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6.2: Where’s All That Value Come From?

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    Learning Objectives

    After studying this section you should be able to do the following:

    1. Identify the three primary sources of value for network effects.
    2. Recognize factors that contribute to the staying power and complementary benefits of a product or service subject to network effects.
    3. Understand how firms like Microsoft and Apple each benefit from strong network effects.

    The value derived from network effects comes from three sources: exchange, staying power, and complementary benefits.

  • Exchange

    Facebook for one person isn’t much fun, and the first guy in the world with a fax machine didn’t have much more than a paperweight. But as each new Facebook friend or fax user comes online, a network becomes more valuable because its users can potentially communicate with more people. These examples show the importance of exchange in creating value. Every product or service subject to network effects fosters some kind of exchange. For firms leveraging technology, this might include anything you can represent in the ones and zeros of digital storage, such as movies, music, money, video games, and computer programs. And just about any standard that allows things to plug into one another, interconnect, or otherwise communicate will live or die based on its ability to snare network effects.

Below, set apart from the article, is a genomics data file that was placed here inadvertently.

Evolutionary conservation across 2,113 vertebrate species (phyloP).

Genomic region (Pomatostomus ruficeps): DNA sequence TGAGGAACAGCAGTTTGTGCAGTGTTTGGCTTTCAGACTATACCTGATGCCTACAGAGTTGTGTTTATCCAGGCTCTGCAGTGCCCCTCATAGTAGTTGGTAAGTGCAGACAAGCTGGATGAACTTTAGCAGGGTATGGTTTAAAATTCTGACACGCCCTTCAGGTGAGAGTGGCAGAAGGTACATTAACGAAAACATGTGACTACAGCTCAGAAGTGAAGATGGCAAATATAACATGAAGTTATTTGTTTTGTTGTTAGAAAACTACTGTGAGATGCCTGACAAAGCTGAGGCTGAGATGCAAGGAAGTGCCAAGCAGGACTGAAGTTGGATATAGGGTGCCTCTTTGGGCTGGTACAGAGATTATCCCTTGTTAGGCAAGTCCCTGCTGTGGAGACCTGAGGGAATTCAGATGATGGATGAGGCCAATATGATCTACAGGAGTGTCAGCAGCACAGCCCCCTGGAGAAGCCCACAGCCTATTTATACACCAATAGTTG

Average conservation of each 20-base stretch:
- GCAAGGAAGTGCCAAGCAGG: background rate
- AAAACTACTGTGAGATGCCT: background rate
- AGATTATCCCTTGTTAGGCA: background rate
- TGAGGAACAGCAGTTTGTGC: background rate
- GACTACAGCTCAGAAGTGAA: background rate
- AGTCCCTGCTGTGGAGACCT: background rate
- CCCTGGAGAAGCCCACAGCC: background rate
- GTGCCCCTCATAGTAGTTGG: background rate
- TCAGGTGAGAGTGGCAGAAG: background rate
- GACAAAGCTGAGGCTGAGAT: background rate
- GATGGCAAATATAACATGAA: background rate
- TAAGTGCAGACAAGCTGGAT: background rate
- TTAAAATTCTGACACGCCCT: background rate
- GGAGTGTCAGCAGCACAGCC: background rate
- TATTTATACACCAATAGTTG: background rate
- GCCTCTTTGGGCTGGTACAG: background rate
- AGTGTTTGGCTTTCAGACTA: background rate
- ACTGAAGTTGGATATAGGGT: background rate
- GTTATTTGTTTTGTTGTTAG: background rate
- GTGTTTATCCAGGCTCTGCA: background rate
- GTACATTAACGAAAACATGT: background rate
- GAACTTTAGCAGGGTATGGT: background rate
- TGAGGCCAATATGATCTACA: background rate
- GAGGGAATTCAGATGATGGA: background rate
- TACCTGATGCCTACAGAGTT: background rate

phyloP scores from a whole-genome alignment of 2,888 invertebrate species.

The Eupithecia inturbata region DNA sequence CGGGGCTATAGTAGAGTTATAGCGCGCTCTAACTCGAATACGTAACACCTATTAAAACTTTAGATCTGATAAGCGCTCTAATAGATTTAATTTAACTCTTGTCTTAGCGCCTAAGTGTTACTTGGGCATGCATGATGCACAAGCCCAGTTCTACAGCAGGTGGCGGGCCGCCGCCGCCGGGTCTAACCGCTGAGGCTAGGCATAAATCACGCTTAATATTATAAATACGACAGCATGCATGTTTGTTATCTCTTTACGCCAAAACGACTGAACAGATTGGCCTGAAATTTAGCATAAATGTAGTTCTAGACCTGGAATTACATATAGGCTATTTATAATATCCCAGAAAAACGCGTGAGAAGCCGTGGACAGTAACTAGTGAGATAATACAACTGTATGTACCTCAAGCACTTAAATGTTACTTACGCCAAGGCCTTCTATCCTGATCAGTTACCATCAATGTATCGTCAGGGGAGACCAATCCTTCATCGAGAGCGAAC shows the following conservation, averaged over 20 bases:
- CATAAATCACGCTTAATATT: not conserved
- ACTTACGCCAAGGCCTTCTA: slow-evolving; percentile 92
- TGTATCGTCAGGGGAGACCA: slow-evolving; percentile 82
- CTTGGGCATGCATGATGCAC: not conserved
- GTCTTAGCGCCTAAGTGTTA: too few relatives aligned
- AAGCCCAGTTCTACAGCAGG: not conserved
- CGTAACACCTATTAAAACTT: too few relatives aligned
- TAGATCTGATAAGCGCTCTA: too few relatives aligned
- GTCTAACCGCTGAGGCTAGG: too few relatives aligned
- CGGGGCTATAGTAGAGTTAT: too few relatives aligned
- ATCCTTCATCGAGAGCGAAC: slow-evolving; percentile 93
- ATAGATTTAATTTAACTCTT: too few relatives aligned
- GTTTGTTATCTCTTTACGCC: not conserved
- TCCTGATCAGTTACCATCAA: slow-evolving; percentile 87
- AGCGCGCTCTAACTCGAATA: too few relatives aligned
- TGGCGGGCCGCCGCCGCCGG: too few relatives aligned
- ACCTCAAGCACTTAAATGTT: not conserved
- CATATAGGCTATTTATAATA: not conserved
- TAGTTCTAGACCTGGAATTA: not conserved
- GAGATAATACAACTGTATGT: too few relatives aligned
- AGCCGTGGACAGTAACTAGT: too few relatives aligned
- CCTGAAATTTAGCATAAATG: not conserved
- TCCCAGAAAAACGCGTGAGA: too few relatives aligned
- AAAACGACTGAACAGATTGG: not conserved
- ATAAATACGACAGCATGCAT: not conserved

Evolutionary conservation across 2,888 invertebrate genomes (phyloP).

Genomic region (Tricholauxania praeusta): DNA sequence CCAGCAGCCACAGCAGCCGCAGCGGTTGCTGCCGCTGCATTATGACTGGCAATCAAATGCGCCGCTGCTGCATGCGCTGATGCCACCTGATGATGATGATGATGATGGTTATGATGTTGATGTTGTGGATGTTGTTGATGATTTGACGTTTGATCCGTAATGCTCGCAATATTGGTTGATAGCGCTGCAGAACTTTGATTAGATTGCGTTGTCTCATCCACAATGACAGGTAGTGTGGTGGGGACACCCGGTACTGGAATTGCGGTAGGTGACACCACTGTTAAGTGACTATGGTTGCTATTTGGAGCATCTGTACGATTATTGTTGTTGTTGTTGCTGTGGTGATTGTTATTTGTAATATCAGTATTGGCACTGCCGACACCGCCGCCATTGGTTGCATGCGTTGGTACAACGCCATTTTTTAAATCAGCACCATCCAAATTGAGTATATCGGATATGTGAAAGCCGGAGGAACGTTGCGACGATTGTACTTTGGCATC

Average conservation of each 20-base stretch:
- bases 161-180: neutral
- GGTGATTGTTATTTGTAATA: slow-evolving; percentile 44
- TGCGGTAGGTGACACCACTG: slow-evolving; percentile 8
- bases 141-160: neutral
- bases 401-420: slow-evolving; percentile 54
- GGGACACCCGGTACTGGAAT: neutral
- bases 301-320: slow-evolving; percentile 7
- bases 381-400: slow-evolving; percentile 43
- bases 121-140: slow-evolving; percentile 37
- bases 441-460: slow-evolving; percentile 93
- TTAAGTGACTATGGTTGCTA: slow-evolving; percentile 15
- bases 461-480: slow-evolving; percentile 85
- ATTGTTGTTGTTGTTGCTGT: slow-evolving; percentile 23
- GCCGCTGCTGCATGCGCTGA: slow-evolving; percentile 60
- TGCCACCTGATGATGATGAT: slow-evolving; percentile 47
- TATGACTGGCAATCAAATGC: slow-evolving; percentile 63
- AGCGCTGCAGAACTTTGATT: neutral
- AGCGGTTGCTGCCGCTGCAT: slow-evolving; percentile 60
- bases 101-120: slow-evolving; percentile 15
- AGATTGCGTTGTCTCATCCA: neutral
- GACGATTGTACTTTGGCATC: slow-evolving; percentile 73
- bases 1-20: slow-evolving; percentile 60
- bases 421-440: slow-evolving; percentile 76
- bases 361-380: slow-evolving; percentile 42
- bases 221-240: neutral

Exercise: Graph It

    Some people refer to network effects by the name Metcalfe’s Law. It got this name when, toward the start of the dot-com boom, Bob Metcalfe (the inventor of the Ethernet networking standard) wrote a column in InfoWorld magazine stating that the value of a network equals its number of users squared. What do you think of this formula? Graph the law with the vertical axis labeled “value” and the horizontal axis labeled “users.” Do you think the graph is an accurate representation of what’s happening in network effects? If so, why? If not, what do you think the graph really looks like?

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